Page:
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Fall Planting Tips

Written by: PBM Team



Time to read 3 min

Cue up the music and strike up the band, it’s the most wonderful time of the year! 

And yes I know it’s not Christmas time.. I’m talking about the Fall gardening season!

Everyone knows that Spring is a great time to deck out your landscape with new shrubs, trees, and bloomers in general. But not everybody knows that planting in the Fall has its own advantages.

Planting In Fall vs. Spring

Well, the soil is already warmed up from the summer! Soil temperature plays a big part in plant growth. When the soil is warm, plants take in more water and nutrients. Therefore, they establish quicker and grow more.

When you plant in Spring, your soil hasn’t completely warmed up. Additionally, unexpected cold days can set it back even further.

However, when you plant in Fall, the soil is thoroughly warmed. Meanwhile, the atmospheric temperatures are far milder than Summer temperatures. This creates an ideal scenario for new plantings. 

The key is to plant at least 6-8 weeks before freezing temperatures will set in. For most areas in the continental U.S., this is from September through October. This will give your plant plenty of time to situate itself before dealing with the frosty chill of winter. Furthermore, the soil stays warm longer than the air, and roots grow until the soil reaches below 40° F. Depending on your area, roots can often continue to grow into December!

Considerations for Planting In The Fall

Planting in fall is similar to planting in the Spring. However, there are a few different things to consider.

1. Only fertilize with a traditional fertilizer when you’re more than 2 months away from your expected first frost date.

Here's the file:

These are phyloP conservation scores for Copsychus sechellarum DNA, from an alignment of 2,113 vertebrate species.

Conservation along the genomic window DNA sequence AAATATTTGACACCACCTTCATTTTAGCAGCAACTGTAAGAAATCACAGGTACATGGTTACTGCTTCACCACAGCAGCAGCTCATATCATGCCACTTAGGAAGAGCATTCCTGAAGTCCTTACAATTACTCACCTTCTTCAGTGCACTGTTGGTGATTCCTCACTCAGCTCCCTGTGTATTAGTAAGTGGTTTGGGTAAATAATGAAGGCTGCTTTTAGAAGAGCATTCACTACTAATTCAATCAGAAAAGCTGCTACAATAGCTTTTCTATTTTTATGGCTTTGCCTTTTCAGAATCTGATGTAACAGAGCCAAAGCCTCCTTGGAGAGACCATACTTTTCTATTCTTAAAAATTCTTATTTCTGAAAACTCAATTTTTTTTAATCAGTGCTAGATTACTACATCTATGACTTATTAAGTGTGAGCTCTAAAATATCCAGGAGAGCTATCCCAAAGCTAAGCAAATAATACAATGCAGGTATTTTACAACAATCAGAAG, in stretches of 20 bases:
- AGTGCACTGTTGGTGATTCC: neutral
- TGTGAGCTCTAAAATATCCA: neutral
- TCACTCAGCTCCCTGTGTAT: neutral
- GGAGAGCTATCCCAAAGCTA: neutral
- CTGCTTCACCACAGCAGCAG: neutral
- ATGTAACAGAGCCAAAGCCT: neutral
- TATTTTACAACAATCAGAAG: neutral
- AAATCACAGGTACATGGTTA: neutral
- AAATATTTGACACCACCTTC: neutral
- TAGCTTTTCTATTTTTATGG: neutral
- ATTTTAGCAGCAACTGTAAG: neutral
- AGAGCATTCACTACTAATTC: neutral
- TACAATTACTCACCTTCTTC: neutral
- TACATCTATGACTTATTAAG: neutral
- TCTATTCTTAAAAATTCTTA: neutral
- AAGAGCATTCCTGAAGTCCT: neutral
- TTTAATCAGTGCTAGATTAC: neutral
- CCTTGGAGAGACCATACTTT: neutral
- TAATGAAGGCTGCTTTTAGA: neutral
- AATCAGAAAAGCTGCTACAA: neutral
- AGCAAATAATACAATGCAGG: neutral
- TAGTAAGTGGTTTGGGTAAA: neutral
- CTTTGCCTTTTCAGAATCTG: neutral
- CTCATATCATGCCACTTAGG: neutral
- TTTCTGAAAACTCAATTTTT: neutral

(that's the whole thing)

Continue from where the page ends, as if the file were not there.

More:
Fertilizing your plants will cause them to produce new growth. New growth is susceptible to frost damage. Therefore, if you fertilize too close to your first frost, you’ll lose any new growth that hasn’t hardened off. You also run the risk of possibly damaging the entire plant.

Don’t let this scare you from fertilizing your plants at the beginning of fall, though. Properly timed fall fertilization will set your plants up for an impressive spring display and a fantastic growing season.

red blooming  azaleas orange fall foliage

If you’re less than 2 months away from your first frost, don’t fret, you can still get your plant primed for spring. Use a rooting hormone fertilizer instead of a traditional fertilizer. Roots are less susceptible to frost damage. This step will help to ensure that your plant is ready to blast off once warm weather rolls around again. 

2. Don’t wait too long to prune

This is good advice for all of your plants, not just the new plantings. Pruning, like fertilization, encourages new growth. So this is best done at least 2 months before your first frost as well. After that window has passed, it’s best to wait until late winter or early spring.

3. Bring on the mulch

Mulch is important all year long, and fall planting is no different. Mulch provides a layer of protection for your new plantings as the temperature drops. A couple inches of wood mulch will add a layer of insurance to your plantings, shielding roots from drastic temperature changes.

Make sure not to pile your mulch directly against the trunk of your plant, though, as it can cause rot to take place.

4. Water regularly until freezing weather sets in 

Water is always crucial for establishing new plantings. It allows roots to penetrate the soil more easily, making them reach deeper into the soil. Additionally, plants watered well in fall are more equipped for dealing with freezing weather later on.

Watering 2-3 times per week suffices in most areas. However, check your plant to ensure it isn’t soggy or drying out. Neither of these are desirable. Dry plants won’t grow well and will be susceptible to winter damage. Soggy soil leads to root rot, which will kill your plant.

Don't water your plants when it’s less than 40° F. They can’t absorb it. However, watering your plants on days when temperatures are above 40° F will keep the plant properly hydrated. Just a few waterings per month in the winter is plenty.

hedges of pink white azaleas

The Wrap-up

Instead of being a second-rate spring when it comes to planting, see fall for what it really is! An opportunity. A chance to get next year’s landscape rocking and rolling as soon as the warm sun’s rays hit the ground. Future-You will appreciate your prep work.

Thanks for reading!

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